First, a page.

Health Care Comes to Us

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The pandemic, an unemployment surge and unrest over racial inequality have made more Americans feel isolated, anxious or depressed. Psychological distress could prove temporary, but the hurt and the ripple effects are serious nevertheless.

Now here’s some good news. Benjamin F. Miller, a psychologist and chief strategy officer for Well Being Trust, a national foundation focusing on mental and spiritual health, told me something hopeful: In part because of technology, this moment in history contains the makings of more accessible and effective mental health care for everyone.

“Probably one of the most profound impacts that technology had in the pandemic is that the care now comes to the patients,” Dr. Miller said.

He’s talking about the many physicians, therapists and clinicians shifting to seeing patients by web video or over the telephone. Not everyone loves health care through a computer screen, but Dr. Miller said it has removed barriers that prevented many people from accessing mental health services.

Care can now be just a FaceTime call away, and U.S. insurers quickly made changes that allowed more people to get help on their terms.

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I’ve been thinking about how peripheral technology has felt these last few months. Sure, we’ve relied on technology for work, school and staying in touch, but brave essential workers, capable political and public health leaders and effective institutions matter more than anything else.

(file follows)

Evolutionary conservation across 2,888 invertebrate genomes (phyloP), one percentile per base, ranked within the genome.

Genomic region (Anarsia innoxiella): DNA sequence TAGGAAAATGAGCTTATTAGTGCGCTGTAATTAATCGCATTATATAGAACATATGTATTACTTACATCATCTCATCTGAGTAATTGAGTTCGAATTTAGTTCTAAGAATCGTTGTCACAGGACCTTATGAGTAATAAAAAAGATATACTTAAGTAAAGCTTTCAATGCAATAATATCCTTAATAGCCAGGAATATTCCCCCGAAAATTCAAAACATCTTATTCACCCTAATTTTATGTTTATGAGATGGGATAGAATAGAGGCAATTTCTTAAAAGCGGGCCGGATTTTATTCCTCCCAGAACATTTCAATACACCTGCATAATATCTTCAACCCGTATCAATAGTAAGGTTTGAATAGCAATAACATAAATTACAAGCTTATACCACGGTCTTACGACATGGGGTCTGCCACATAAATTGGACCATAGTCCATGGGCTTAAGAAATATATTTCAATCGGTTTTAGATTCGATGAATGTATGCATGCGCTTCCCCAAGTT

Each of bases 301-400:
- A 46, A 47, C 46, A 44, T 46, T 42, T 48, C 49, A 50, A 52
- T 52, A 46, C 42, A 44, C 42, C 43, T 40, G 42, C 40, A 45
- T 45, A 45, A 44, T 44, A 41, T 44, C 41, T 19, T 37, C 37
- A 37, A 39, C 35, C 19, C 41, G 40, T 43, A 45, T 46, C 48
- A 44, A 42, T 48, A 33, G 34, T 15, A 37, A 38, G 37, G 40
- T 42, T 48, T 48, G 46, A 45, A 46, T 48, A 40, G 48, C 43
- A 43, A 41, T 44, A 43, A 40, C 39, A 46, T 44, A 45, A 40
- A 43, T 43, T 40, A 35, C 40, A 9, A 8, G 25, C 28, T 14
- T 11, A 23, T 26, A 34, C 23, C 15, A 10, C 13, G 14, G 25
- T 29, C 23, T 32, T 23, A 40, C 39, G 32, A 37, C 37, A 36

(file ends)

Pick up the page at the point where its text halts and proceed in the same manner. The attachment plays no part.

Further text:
Dr. Miller reminded me that technology doesn’t have to cure the coronavirus to be an enabler for good. He said he believed that technology has an important role to play in what he hoped would become a larger restructuring of American health care.

But first, some capable people and institutions had to cut red tape to let technology in.

Since the start of the pandemic, Medicare and many private health insurers have changed policies to reimburse practitioners for patient visits by phone or web video at somewhere close to the payment rate of in-person visits.

Privacy rules were relaxed to let people use familiar web video services like Skype and not only medical-specific video sites. (Yes, this comes with a possible risk to patient information.)

Telemedicine for all types of health care remains a tiny fraction of patient care, but many more people and providers have tried and liked it. Nearly every major mental health organization is pressing policymakers to make those temporary changes permanent, Dr. Miller said.

Technology is not a panacea, Dr. Miller stressed. (Reader: May you remember this sentence always, about everything in tech.) Lack of internet access or discomfort with technology still holds some people back from telemedicine, Dr. Miller said. And tech doesn’t resolve the stigma that can be associated with mental health services or close gaps in health insurance coverage.

But Dr. Miller said technology’s role in mental health during the pandemic is a gift that he hoped would be the start of work to better structure mental health services, integrate them into the rest of health care and ensure they get enough resources to help everyone.

Dr. Miller’s essential message wasn’t about technology at all. Because so many of us have felt stress and isolation recently, he hoped that we can now talk openly about the importance of healthy minds and bodies, and better understand people who live with mental distress.

“Now that we know how hard this is, I hope we have empathy,” he said.

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If you want one statistic that shows technology companies’ maturation from iconoclastic underdogs to the mainstream, look at advertising.